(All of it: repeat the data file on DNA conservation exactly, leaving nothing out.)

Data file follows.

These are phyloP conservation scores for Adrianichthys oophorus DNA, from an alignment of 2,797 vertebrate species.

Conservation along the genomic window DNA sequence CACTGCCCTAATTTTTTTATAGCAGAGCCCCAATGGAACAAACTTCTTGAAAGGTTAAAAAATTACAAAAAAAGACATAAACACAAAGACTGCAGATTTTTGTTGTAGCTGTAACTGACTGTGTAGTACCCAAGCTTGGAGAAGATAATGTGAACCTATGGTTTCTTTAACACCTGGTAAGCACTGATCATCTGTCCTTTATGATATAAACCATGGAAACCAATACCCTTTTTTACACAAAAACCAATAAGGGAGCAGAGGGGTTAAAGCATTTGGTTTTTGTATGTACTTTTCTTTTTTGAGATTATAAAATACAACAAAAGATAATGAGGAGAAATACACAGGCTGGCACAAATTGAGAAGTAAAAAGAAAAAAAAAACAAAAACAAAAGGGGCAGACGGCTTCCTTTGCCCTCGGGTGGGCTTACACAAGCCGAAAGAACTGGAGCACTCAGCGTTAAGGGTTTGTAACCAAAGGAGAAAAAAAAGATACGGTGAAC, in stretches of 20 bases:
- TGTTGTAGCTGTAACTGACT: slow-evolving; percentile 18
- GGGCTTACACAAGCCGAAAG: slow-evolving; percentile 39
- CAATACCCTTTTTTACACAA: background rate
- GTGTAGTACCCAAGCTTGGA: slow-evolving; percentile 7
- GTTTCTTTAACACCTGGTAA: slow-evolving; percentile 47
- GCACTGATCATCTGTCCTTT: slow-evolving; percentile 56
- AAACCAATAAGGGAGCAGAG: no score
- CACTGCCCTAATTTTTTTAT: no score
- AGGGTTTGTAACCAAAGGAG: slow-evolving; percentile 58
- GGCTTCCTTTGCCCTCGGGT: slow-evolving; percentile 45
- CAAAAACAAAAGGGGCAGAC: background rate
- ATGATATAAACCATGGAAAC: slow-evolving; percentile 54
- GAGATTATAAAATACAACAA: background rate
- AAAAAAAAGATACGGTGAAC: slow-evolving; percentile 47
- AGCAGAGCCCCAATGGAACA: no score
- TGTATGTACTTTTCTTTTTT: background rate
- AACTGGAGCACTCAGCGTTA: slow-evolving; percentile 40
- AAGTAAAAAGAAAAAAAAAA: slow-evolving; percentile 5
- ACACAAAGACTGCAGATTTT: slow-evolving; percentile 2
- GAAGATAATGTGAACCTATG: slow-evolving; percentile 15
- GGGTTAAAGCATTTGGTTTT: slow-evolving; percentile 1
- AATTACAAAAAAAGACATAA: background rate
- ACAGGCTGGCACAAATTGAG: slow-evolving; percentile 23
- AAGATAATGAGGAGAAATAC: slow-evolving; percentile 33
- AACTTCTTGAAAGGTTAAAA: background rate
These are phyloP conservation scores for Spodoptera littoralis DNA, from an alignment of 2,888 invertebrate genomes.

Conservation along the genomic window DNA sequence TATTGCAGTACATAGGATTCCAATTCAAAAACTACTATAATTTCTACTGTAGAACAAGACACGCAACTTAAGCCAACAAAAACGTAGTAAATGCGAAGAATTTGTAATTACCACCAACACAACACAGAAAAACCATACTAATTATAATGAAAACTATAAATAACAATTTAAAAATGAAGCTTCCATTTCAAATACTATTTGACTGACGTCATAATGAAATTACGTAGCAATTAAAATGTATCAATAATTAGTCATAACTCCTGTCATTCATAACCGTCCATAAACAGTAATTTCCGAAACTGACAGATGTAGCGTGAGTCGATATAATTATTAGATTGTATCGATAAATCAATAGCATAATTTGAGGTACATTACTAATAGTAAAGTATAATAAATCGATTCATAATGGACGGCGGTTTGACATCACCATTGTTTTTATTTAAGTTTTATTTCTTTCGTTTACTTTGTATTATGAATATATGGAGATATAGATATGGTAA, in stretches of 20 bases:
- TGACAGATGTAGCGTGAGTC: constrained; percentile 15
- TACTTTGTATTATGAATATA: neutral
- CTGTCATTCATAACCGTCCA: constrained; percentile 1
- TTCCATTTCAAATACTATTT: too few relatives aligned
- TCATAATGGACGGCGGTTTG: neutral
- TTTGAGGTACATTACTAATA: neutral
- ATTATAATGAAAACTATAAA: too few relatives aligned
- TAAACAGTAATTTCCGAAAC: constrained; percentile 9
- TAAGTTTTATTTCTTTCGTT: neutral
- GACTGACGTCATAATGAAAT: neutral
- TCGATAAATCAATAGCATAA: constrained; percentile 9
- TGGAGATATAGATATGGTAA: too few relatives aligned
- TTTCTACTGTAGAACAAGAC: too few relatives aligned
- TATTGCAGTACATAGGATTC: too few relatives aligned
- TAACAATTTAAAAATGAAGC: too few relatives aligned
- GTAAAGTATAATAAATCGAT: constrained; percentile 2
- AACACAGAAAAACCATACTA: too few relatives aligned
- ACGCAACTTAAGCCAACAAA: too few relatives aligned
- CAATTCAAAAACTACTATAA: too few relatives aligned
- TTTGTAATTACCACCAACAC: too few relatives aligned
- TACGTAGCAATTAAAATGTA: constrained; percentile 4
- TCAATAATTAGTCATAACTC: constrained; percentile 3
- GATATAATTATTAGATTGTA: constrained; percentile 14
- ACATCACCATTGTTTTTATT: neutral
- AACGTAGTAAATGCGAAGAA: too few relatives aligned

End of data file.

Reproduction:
These are phyloP conservation scores for Adrianichthys oophorus DNA, from an alignment of 2,797 vertebrate species.

Conservation along the genomic window DNA sequence CACTGCCCTAATTTTTTTATAGCAGAGCCCCAATGGAACAAACTTCTTGAAAGGTTAAAAAATTACAAAAAAAGACATAAACACAAAGACTGCAGATTTTTGTTGTAGCTGTAACTGACTGTGTAGTACCCAAGCTTGGAGAAGATAATGTGAACCTATGGTTTCTTTAACACCTGGTAAGCACTGATCATCTGTCCTTTATGATATAAACCATGGAAACCAATACCCTTTTTTACACAAAAACCAATAAGGGAGCAGAGGGGTTAAAGCATTTGGTTTTTGTATGTACTTTTCTTTTTTGAGATTATAAAATACAACAAAAGATAATGAGGAGAAATACACAGGCTGGCACAAATTGAGAAGTAAAAAGAAAAAAAAAACAAAAACAAAAGGGGCAGACGGCTTCCTTTGCCCTCGGGTGGGCTTACACAAGCCGAAAGAACTGGAGCACTCAGCGTTAAGGGTTTGTAACCAAAGGAGAAAAAAAAGATACGGTGAAC, in stretches of 20 bases:
- TGTTGTAGCTGTAACTGACT: slow-evolving; percentile 18
- GGGCTTACACAAGCCGAAAG: slow-evolving; percentile 39
- CAATACCCTTTTTTACACAA: background rate
- GTGTAGTACCCAAGCTTGGA: slow-evolving; percentile 7
- GTTTCTTTAACACCTGGTAA: slow-evolving; percentile 47
- GCACTGATCATCTGTCCTTT: slow-evolving; percentile 56
- AAACCAATAAGGGAGCAGAG: no score
- CACTGCCCTAATTTTTTTAT: no score
- AGGGTTTGTAACCAAAGGAG: slow-evolving; percentile 58
- GGCTTCCTTTGCCCTCGGGT: slow-evolving; percentile 45
- CAAAAACAAAAGGGGCAGAC: background rate
- ATGATATAAACCATGGAAAC: slow-evolving; percentile 54
- GAGATTATAAAATACAACAA: background rate
- AAAAAAAAGATACGGTGAAC: slow-evolving; percentile 47
- AGCAGAGCCCCAATGGAACA: no score
- TGTATGTACTTTTCTTTTTT: background rate
- AACTGGAGCACTCAGCGTTA: slow-evolving; percentile 40
- AAGTAAAAAGAAAAAAAAAA: slow-evolving; percentile 5
- ACACAAAGACTGCAGATTTT: slow-evolving; percentile 2
- GAAGATAATGTGAACCTATG: slow-evolving; percentile 15
- GGGTTAAAGCATTTGGTTTT: slow-evolving; percentile 1
- AATTACAAAAAAAGACATAA: background rate
- ACAGGCTGGCACAAATTGAG: slow-evolving; percentile 23
- AAGATAATGAGGAGAAATAC: slow-evolving; percentile 33
- AACTTCTTGAAAGGTTAAAA: background rate
These are phyloP conservation scores for Spodoptera littoralis DNA, from an alignment of 2,888 invertebrate genomes.

Conservation along the genomic window DNA sequence TATTGCAGTACATAGGATTCCAATTCAAAAACTACTATAATTTCTACTGTAGAACAAGACACGCAACTTAAGCCAACAAAAACGTAGTAAATGCGAAGAATTTGTAATTACCACCAACACAACACAGAAAAACCATACTAATTATAATGAAAACTATAAATAACAATTTAAAAATGAAGCTTCCATTTCAAATACTATTTGACTGACGTCATAATGAAATTACGTAGCAATTAAAATGTATCAATAATTAGTCATAACTCCTGTCATTCATAACCGTCCATAAACAGTAATTTCCGAAACTGACAGATGTAGCGTGAGTCGATATAATTATTAGATTGTATCGATAAATCAATAGCATAATTTGAGGTACATTACTAATAGTAAAGTATAATAAATCGATTCATAATGGACGGCGGTTTGACATCACCATTGTTTTTATTTAAGTTTTATTTCTTTCGTTTACTTTGTATTATGAATATATGGAGATATAGATATGGTAA, in stretches of 20 bases:
- TGACAGATGTAGCGTGAGTC: constrained; percentile 15
- TACTTTGTATTATGAATATA: neutral
- CTGTCATTCATAACCGTCCA: constrained; percentile 1
- TTCCATTTCAAATACTATTT: too few relatives aligned
- TCATAATGGACGGCGGTTTG: neutral
- TTTGAGGTACATTACTAATA: neutral
- ATTATAATGAAAACTATAAA: too few relatives aligned
- TAAACAGTAATTTCCGAAAC: constrained; percentile 9
- TAAGTTTTATTTCTTTCGTT: neutral
- GACTGACGTCATAATGAAAT: neutral
- TCGATAAATCAATAGCATAA: constrained; percentile 9
- TGGAGATATAGATATGGTAA: too few relatives aligned
- TTTCTACTGTAGAACAAGAC: too few relatives aligned
- TATTGCAGTACATAGGATTC: too few relatives aligned
- TAACAATTTAAAAATGAAGC: too few relatives aligned
- GTAAAGTATAATAAATCGAT: constrained; percentile 2
- AACACAGAAAAACCATACTA: too few relatives aligned
- ACGCAACTTAAGCCAACAAA: too few relatives aligned
- CAATTCAAAAACTACTATAA: too few relatives aligned
- TTTGTAATTACCACCAACAC: too few relatives aligned
- TACGTAGCAATTAAAATGTA: constrained; percentile 4
- TCAATAATTAGTCATAACTC: constrained; percentile 3
- GATATAATTATTAGATTGTA: constrained; percentile 14
- ACATCACCATTGTTTTTATT: neutral
- AACGTAGTAAATGCGAAGAA: too few relatives aligned